|Times In A Life
Author: Vaneria Potter PM
Something I wrote for an entry in a newsletter contest in the Nursing Mothers Breastfeeding Association.Rated: Fiction T - English - Words: 942 - Published: 05-03-06 - id: 2166453
|A+ A- Full 3/4 1/2 Expand Tighten|
How Breastfeeding Touched My Life
This world was strange to me.
Before, there was only the feeling of floating, drifting in and out of consciousness. Now, I was constantly assaulted by new sounds, new feelings, and the only constant was the giant who shone with feelings of love.
I had no thoughts, no words. There were only feelings. When I was cold, the giant provided warmth. When I was hungry, the giant would lift me up and guide me to something soft and I would feed. I knew very little, but I knew that it was a connection between us, something intimate and personal.
This world was strange, and scary, but there I was safe and content and nothing else mattered.
I sit in the lounge room, my sister and I taking turns as Daddy teaches us to read and pronounce words.
It is her turn, so I ocu … occupy myself watching Mummy feed the new baby. I look at them, and wonder if I looked so silly when I was still breastfeeding.
I remember little flashes of what it was like to breastfeed, but I can't do it anymore. I asked Mummy why the baby could do it but I couldn't. I wanted to know if it was like the things that Mummy and Daddy say I can't do until I'm older.
They laughed, and Mummy said that it wasn't like that, I had just forgotten how to suck. I asked if I could do it again when I remembered. Mummy said no, it was something you only did at one stage in your life.
Oh, well. That means that the baby will grow out of it too, and I won't have to be jealous. I turn my attention back to Daddy and my sister. 'Thomas went through the T-U-N-N-E-L'. No, silly, tunnel. I will know how to read before my sister or the baby do, so there!
I am starting to get bored, waiting for Mum to pick me up. She won't be here until my younger sisters finish and get out of class.
I look around, trying to spot her, and see several other mothers standing near the fence, waiting for their children to come out. One of them is breastfeeding a baby.
Oh, now I remember! Someone from one of the lower years had been raving for weeks about how her Mum had just come back from the hospital with a new baby sibling. I feel sorry for her; at that age all babies do is scream and cry and keep you awake at night.
Then again, it also means that your parents let you stay up just a bit longer, so you can finish the chapter of 'The Horse and his Boy' while they are too busy trying to quiet the kid to notice.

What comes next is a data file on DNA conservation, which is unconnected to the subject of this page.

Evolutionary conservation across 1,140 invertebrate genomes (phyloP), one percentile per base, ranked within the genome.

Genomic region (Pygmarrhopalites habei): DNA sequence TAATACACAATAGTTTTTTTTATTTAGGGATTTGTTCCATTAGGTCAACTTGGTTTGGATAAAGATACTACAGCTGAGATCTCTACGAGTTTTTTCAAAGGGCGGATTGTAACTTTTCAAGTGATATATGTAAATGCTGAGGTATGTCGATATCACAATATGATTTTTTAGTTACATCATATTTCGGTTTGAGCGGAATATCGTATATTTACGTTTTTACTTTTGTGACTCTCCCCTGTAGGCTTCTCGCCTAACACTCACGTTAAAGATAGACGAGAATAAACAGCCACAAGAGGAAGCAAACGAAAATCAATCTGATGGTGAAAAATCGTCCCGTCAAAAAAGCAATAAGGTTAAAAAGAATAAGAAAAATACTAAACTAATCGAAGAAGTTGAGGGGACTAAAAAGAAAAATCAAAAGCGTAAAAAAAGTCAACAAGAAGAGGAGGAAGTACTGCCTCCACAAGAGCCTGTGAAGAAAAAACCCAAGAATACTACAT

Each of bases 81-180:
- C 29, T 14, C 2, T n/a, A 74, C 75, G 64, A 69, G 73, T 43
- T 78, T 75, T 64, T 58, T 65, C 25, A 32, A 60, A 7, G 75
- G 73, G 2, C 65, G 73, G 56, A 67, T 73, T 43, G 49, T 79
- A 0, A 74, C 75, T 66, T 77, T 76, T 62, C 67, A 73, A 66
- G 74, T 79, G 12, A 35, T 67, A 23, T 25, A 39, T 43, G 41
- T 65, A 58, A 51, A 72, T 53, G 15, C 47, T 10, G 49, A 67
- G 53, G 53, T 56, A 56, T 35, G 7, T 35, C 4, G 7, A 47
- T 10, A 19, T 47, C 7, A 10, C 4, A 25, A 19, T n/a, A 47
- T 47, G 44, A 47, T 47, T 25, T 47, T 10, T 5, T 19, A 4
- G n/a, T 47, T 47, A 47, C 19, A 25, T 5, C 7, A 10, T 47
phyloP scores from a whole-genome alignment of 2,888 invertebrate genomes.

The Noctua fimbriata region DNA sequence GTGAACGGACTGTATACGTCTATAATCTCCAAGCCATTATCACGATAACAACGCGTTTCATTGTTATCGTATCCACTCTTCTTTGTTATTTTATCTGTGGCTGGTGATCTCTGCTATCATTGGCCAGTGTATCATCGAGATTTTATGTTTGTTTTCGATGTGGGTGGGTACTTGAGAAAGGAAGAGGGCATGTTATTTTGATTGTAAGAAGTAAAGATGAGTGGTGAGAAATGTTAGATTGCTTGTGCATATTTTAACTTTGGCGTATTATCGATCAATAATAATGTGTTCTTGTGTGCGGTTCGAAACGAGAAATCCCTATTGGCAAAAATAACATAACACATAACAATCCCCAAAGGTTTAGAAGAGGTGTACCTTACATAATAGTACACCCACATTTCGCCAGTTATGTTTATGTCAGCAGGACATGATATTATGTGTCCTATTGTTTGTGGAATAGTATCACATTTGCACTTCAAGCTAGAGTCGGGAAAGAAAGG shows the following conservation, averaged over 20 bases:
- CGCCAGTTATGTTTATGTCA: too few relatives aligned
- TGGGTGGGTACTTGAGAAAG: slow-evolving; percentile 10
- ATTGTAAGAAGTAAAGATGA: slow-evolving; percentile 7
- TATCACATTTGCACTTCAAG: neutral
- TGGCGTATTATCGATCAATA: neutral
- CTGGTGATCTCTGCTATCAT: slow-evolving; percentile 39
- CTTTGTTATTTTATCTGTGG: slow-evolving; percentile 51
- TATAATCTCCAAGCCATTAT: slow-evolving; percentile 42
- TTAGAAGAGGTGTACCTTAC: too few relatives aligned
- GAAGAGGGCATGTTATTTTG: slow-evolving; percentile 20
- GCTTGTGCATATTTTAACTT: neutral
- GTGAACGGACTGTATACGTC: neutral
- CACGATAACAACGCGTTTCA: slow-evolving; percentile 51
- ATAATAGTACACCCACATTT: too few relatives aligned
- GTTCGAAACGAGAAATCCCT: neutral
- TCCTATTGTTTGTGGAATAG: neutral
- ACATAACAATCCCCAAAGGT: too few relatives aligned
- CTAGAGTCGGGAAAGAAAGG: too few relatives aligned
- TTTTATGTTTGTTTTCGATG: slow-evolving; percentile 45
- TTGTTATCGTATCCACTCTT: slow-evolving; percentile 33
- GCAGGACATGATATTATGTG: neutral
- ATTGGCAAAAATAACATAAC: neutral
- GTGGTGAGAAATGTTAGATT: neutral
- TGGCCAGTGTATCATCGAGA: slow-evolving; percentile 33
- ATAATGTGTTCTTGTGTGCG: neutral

I sometimes wonder if I will ever be in that position, breastfeeding my own child like my mother did us? Will I go around with my shirt undone in public while I feed my child and people stare and children are fascinated about how that works? Will I be able to imitate that woman and not turn into a tomato from blushing at self-exposure?
Who cares? It's not like I'll be having kids any time in the near future. I don't even have a boyfriend yet, and I've had my period for less than a year. Kids of my own can wait a few decades.
I sit in my rocking chair, humming softly as I sing to myself and the infant nursing at my breast.
Was it truly so long ago that I was in that same position, my mother supporting me as I latched onto her? Did she feel the same intimacy and protectiveness toward me as I did to my little one? Did she spend most of her time giving birth wondering if she was ready for this role?
It is truly an indescribable feeling, being pregnant. A war between trepidation what you will go through during childbirth and the nine months before then, and the boundless joy and contentment at the feel of new life slumbering beneath your heart. But even that sensation grows dim in comparison to what you feel while you hold your child as they breastfeed. No words, no descriptions, even come close.
My beautiful baby has finished now. I burp him, still humming, then bring words into the tune as I croon a lullaby, singing my child to sleep, and smiling.
The world turns, and life continues in a circle.
I sit on my veranda, and watch my grandchildren and my great nieces and nephews run about. Ah, the memories of when I was that age. By my side, my daughter stifles a wince at the shouted suggestions of playing knights and outlaws. I resist the temptation to say that this was exactly what I went through when she was that age.
Now she has the role of mother, and holds a baby of her own. The baby starts to fuss, and my daughter shifts him as she unbuttons her shirt to feed him.
Again, memories spring forward. Memories of myself, being breastfed, then watching as my little sister did the same years later. Looking with the detached curiosity of an adolescent as I saw a mother breastfeeding her own, wondering if I would be in that position. Myself, gazing down at a tiny figure as I breastfed it.
Finally, watching as my own child breastfed hers. All the ways that Breastfeeding has touched my life.
By Natasja Rose